US 7747694 B2
In a method of performing the asynchronous delivery of messages from a server to a client, the server receives the messages for the client from a message source. The server and client communicate over a packet network using an asymmetric protocol that requires request messages to be originated from the client to the server. At least one request message is sent in advance from the client to the server, and these request messages are stored at the server. When the server receives a message for the client from the message source, it forwards the message to the client as a response to a stored request message.
1. A method of performing the asynchronous delivery of messages from a server to a client, wherein the server receives said messages for the client from a message source, and the server and client communicate over a packet network using HTTP protocol, comprising:
establishing a TCP connection between the client and server;
sending a group of GET requests in advance from the client to the server in a pipelined manner over the TCP connection;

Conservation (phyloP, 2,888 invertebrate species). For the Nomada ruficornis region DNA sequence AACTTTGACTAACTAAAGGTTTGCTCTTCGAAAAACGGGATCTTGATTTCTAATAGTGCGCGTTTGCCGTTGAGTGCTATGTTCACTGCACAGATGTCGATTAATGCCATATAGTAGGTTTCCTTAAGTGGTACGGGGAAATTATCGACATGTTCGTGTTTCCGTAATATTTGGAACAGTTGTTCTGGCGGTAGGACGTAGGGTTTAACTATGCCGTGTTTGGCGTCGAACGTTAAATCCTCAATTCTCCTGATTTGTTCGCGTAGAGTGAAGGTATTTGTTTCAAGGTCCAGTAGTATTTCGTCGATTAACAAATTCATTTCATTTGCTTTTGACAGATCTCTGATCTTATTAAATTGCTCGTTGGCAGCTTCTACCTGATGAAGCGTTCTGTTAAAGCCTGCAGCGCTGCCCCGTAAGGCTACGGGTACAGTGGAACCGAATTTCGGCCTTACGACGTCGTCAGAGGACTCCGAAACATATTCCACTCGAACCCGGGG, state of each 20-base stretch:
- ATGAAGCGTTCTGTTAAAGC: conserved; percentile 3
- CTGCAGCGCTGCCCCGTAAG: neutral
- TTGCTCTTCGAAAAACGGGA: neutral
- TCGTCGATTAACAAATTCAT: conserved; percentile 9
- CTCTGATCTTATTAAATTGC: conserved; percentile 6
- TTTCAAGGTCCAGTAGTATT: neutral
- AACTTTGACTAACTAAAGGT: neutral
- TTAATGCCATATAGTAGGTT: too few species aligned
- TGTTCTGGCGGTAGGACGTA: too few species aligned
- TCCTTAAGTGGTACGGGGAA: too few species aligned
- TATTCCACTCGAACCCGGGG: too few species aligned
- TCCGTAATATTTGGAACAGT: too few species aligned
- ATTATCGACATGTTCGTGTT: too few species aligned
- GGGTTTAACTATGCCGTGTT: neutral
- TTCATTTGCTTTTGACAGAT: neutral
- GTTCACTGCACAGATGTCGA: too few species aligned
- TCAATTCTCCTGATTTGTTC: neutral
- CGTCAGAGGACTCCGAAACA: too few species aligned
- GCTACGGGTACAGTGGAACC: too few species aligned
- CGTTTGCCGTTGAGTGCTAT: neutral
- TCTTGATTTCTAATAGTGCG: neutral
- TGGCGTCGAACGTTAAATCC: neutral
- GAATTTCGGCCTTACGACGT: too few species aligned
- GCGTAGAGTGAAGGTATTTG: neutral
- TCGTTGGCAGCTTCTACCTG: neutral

storing at least one said GET request at the server to maintain message delivery credits at the server; and
when the server receives a said message for the client from said message source, forwarding said message to said client as a reply to a stored said GET message;
sending further GET requests to the server in response to receipt of messages from the server to replenish delivery credits maintained at the server;
assigning a unique message identifier to each message contained in a GET reply sent to the client; and
returning the unique message identifier of a particular message received in a GET reply to the server in the further GET request sent to the server to replenish the delivery credits in response to the receipt of said particular GET message.
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This invention relates to data communication networks. and in particular to a method of asynchronously delivering data from a server to a client with very low latency, and to optionally provide for assured delivery of data from the server to the client, wherein the client and server communicate using an asymmetric protocol, such as Hyper Text Transfer Protocol (HTTP), that requires request messages to be originated from the client to the server.